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  • The Perceiver

Reflections on "Transhuman Hybridisation"

By Raffaele Del Riccio


Our age is characterised by an uncontrolled expansion of technology, which goes beyond borders aiming to control life and expelling the fragilities and the diseases of the body. Consequently, we assist in creating new forms of “transhuman hybridisations” through innovative technologies, genetic engineering, surgery, and everything involved in neuroscience; the psyche and soma also seem to gain the role of a container of discoveries.


In the Ancient Greek world, the psyche is considered as the soul, the vital breath that gives humans life, while the soma is considered to be the body. The soma without the psyche, therefore, does not live. This is also later recognised in the 15th century by French mathematician and philosopher Descartes, who described the soul, or the psyche, as the res cogitans; and the soma, or the body, the res extensa.


For instance, let’s consider transplant patients, people receiving implants or gender transition or those at elevated risk of genetic disorders. It is necessary to deal with the psychological trauma these people may suffer from after their various treatments and surgeries, or in other words, the problems with the psyche as a result of the disadvantages of their soma.


Hybridisation is a term we borrow from chemistry, and it is the process of combining human material with technological one. Post-humanism is the transition phase towards a total hybridisation, represented by trans-humanism. These two movements, the first in a line of transition, the second as a final goal, have the enhancement of human characteristics, such as intelligence, strength, and ageing, as their objective. The myth of Icarus and Daedalus is a perfect example of hybridisation since it explains the tension of men to overcome their limitations.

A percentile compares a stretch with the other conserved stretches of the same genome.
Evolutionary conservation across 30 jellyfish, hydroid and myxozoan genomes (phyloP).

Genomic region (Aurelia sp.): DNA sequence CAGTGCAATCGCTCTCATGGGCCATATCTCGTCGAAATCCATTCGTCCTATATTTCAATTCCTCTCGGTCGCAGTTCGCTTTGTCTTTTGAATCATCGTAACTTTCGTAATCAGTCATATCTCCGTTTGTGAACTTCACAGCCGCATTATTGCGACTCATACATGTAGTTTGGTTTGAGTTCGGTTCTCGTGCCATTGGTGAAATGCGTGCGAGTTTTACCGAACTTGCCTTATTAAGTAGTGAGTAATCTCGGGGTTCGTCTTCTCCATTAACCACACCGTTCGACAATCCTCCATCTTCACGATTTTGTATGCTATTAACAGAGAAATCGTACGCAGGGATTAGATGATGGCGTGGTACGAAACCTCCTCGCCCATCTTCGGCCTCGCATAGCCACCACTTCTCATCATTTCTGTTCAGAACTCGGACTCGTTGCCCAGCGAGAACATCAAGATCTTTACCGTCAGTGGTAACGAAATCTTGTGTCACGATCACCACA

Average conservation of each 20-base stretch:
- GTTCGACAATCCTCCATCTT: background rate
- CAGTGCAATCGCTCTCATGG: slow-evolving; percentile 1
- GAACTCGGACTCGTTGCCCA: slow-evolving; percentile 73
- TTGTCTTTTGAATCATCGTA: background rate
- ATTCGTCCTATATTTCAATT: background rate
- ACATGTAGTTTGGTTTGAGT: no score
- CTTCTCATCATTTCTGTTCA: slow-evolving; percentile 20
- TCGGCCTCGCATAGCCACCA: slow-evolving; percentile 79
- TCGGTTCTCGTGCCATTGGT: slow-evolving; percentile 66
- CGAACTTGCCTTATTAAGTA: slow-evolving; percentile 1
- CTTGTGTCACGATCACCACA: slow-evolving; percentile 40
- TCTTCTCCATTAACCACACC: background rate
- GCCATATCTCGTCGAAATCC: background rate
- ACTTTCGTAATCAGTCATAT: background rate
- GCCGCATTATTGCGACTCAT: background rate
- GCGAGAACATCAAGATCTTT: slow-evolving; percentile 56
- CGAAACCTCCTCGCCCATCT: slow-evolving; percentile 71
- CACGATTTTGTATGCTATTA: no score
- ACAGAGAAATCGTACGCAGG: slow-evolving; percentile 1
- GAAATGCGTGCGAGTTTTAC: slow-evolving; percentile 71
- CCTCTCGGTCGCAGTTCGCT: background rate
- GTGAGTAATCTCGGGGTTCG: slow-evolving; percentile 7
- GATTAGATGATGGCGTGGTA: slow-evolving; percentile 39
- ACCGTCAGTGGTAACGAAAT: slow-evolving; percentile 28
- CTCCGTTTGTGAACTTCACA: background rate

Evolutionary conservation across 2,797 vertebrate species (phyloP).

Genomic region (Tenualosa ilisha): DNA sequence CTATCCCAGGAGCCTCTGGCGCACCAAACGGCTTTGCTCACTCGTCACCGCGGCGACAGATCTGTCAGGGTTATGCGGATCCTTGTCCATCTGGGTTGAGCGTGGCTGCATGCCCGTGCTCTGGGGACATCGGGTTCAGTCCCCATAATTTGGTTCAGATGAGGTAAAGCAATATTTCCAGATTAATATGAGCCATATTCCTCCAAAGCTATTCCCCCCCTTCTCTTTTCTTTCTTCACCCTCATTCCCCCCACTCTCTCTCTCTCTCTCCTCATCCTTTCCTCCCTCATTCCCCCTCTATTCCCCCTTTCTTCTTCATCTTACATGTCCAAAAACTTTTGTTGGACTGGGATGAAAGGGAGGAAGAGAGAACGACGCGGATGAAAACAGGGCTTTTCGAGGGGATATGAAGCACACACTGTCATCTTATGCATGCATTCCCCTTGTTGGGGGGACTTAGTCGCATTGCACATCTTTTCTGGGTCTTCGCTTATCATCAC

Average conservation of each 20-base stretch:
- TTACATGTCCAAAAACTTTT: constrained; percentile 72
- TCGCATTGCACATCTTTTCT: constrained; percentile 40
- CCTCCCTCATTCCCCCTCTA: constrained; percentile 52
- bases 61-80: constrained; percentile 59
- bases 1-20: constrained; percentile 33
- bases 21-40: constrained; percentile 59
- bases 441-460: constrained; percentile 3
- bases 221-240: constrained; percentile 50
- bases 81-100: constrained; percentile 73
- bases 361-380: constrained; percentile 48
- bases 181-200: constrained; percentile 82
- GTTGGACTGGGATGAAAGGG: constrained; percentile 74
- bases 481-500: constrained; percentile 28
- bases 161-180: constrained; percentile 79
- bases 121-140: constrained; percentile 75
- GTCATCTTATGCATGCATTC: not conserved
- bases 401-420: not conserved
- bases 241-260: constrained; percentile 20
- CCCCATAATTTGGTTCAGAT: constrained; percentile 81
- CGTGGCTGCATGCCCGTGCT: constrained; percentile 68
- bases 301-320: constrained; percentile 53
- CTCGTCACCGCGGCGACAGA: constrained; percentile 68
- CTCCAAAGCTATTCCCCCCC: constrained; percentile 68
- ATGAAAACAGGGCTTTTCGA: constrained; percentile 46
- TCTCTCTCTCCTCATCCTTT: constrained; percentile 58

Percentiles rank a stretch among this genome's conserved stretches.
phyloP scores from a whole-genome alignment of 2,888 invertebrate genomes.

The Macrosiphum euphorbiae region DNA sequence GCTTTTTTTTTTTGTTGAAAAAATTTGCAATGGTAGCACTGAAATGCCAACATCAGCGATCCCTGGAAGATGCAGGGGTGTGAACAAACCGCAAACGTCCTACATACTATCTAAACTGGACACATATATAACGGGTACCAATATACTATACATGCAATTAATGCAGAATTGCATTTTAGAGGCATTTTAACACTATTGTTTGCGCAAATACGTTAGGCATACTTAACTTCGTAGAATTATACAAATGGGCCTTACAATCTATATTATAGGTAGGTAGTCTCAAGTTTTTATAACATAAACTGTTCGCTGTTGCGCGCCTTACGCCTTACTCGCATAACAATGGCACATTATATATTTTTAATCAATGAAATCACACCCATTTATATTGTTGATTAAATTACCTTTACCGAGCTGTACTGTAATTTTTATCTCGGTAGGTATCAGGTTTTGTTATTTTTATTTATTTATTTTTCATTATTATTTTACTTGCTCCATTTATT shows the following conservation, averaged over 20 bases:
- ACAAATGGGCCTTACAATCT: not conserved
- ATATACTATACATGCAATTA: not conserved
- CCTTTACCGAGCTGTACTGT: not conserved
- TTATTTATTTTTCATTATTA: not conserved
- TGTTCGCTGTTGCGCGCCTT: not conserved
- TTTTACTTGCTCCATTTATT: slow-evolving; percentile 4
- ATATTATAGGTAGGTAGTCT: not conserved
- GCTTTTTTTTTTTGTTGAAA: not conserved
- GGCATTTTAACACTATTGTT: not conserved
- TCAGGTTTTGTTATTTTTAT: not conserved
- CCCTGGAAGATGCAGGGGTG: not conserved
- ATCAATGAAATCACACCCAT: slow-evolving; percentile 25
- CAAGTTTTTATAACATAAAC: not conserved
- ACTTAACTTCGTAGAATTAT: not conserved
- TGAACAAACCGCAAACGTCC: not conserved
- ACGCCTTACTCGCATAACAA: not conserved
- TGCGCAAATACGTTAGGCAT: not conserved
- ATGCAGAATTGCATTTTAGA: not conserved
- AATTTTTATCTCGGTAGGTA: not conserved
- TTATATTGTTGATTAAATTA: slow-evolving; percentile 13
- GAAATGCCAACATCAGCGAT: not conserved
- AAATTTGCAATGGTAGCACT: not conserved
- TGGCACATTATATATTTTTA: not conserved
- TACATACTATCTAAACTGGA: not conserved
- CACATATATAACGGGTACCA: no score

More advanced forms of post-humanism and trans-humanism are moving towards an acceleration of the evolution of intelligent life that surpasses the limits of natural evolution. Areas such as biotechnologies, tissue genetic engineering, cloning, molecular nanotechnologies, artificial intelligence, virtual or augmented reality, singularity, which is the point of intersection between human intelligence and that of machines, from this encounter comes trans-humanism, and cryonics, which is the storage of bodies, to be revived in the future when the technology is available an example of post-humanism. Trans-humanist culture recognises the myth of Icarus and Daedalus as its source of inspiration.


The myth of Icarus and Daedalus starts with the imprisonment of Daedalus with his son Icarus in the labyrinth of Crete by King Minos. To escape, he and his son build wings with wax and feathers to fly away. This is a clear example in the Greek mythology of transhuman hybridisations.


"The barely imagined beings", quoting Caspar Henderson (2018), have always surrounded us. In his book "The Book of the Barely Imagined Beings", he describes extraordinary animals, with bizarre shapes, unknown, so "barely imaginable", hard to imagine, but in his universe, they exist.


Reality and fantasy intertwine and overcome human borders in a centrifugal sense towards the Earth and the Universe and the deepest layers of the psyche. ‘Barely imaginable’ humans will make a mark in the following decades. Robotics, biotechnologies, and artificial intelligence will manipulate human material to advance the human race, but various ethical and legal issues may arise.


Another thing to consider is the heightened five senses of post-humanism humans. They will be able to listen to sounds of all wavelengths, possess superhuman strength, and will be able to see and live in augmented realities.


These technologies are becoming a more significant part of our lives. By hybridising our homes with technology, we already see the most enriching and beneficial aspects of hybridisation, such as using artificial intelligence in the alias of Siri and Alexa, to make our lives just a bit easier. Thus it will be interesting to witness the wedding between man and technology in the coming years.


Nevertheless, men have always struggled to accept their destiny as mortal beings. The possibility of building more technologically advanced bodies paints an illusion of being able to conquer death. Man will always fight against it! However, while we are immersed in this pandemic, in which human destiny reveals itself as merciless, death, as part and fate of life, shows itself as inevitable.




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